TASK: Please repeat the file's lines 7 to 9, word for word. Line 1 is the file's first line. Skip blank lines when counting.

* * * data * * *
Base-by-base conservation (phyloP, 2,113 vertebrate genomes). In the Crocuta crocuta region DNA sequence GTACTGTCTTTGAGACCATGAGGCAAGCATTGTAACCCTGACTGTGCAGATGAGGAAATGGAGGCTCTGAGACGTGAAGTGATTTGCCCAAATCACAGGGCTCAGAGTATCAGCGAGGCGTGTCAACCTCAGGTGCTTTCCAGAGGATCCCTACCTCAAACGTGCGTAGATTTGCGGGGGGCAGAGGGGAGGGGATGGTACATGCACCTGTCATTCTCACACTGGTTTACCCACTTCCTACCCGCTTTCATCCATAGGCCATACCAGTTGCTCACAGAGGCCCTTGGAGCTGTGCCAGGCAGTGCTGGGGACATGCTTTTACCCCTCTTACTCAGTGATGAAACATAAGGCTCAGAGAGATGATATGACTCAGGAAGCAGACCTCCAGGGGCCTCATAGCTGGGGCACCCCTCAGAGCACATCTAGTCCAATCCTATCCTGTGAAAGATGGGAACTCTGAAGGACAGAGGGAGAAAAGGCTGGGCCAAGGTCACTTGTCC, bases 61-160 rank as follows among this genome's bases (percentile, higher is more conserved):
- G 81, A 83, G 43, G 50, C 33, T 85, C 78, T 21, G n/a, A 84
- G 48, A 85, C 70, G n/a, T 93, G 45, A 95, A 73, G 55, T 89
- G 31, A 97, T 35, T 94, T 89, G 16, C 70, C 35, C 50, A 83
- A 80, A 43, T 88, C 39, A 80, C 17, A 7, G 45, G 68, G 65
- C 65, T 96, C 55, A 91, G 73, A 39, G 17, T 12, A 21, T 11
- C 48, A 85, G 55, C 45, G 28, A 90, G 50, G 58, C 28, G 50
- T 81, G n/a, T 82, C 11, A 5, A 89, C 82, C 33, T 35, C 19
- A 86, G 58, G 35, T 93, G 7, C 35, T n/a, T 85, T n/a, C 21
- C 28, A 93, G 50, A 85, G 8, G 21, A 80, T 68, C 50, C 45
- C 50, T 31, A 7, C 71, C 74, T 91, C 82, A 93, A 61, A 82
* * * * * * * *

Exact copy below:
- C 48, A 85, G 55, C 45, G 28, A 90, G 50, G 58, C 28, G 50
- T 81, G n/a, T 82, C 11, A 5, A 89, C 82, C 33, T 35, C 19
- A 86, G 58, G 35, T 93, G 7, C 35, T n/a, T 85, T n/a, C 21